Ray Perkins replaced Leeman Bennett as the third head coach in Buccaneers history. Expectations had been that owner Hugh Culverhouse would hire popular ex-Tampa Bay Bandits coach Steve Spurrier, but Perkins was the only candidate interviewed. Perkins had been approached about the job two years earlier, but was not interested at the time. He was given the same title (Head Coach and Vice-President of Football Operations) as the previous two coaches. He brought along seven of his Alabama assistants: linebackers coach Sylvester Croom, assistant coach John Bobo, running backs coach Rodney Stokes, defensive line coach Mike DuBose, strength coach Kent Johnston, head trainer Chris Smith, and defensive coordinator Joe Kines, who had previously been Charley Pell’s defensive coordinator with the Florida Gators. He rounded out his staff with Kansas City Chiefs secondary coach Doug Graber and receivers coach Richard Williamson, Buffalo Bills defensive coordinator Herb Paterra, SMU defensive coordinator Bill Clay, and Atlanta Falcons offensive line coach Larry Beightol. Perkins also overhauled the scouting staff, firing most of them (including Jim Gruden, father of future Buccaneers coach Jon Gruden) shortly after the draft. No reason was given, but some observers, most outspokenly Boston Globe columnist Will McDonough, felt that the Buccaneers’ office was staffed heavily with people whose main experience was in college football, and that the team suffered from a lack of NFL knowledge. Recently fired Falcons coach Dan Henning turned down the offensive coordinator position, as he had been trying to rebuild the Falcons and did not want to relive that experience with another team. Perkins had previously been hired as head coach of the New York Giants on the basis of his experience working with a losing franchise (the New England Patriots) that needed turning around. Perkins coached the Giants back to the playoffs, leaving four years later to succeed coaching legend Bear Bryant at the University of Alabama. Ironically, irritation over the 1982 players’ strike was a major factor in Perkins’ leaving the Giants, and became an issue he had to contend with again in 1987. Frustration with what he saw as overregulation by the NCAA played a part in Perkins’ decision to return to the NFL. Along with $750,000 a year for five years, Perkins was given free rein to run the Buccaneers however he wanted. Some players were enthusiastic about the Perkins hire. “Coach Perkins will bring in a sense of pride here, and that’s something we've been missing”, said tackle Ron Heller. Others were upset with Perkins’ military-style manner, saying that he “made playing football a miserable experience”.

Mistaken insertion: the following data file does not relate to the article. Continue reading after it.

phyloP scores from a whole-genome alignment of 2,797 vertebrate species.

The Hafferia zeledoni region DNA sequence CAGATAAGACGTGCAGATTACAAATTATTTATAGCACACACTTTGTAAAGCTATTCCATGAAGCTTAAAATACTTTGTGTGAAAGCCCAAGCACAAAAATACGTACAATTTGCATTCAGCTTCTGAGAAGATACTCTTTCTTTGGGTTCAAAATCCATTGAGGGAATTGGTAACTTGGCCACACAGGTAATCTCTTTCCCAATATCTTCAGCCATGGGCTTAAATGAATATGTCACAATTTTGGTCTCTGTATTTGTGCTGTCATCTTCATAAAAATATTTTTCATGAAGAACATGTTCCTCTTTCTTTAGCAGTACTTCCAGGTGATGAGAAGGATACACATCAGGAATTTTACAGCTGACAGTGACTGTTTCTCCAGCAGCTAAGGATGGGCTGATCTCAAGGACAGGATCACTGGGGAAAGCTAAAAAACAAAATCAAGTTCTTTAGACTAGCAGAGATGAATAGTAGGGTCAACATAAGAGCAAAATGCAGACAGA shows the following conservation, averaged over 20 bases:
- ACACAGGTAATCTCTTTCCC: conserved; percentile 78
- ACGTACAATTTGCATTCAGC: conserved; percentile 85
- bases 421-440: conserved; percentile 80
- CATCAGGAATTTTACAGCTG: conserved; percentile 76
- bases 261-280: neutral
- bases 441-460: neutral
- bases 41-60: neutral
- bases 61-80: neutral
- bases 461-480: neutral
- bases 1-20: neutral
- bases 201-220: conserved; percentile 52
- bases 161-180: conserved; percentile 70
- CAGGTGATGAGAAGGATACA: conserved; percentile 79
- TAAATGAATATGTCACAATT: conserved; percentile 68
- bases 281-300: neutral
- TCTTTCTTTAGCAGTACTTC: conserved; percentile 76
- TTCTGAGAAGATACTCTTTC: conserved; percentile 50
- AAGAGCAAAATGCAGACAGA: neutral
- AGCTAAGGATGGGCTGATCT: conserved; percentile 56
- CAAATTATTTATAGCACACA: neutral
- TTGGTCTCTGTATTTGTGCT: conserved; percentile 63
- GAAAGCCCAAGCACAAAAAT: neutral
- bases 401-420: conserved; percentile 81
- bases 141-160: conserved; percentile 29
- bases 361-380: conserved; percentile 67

|1||1||Vinny Testaverde||Quarterback||Miami (FL)|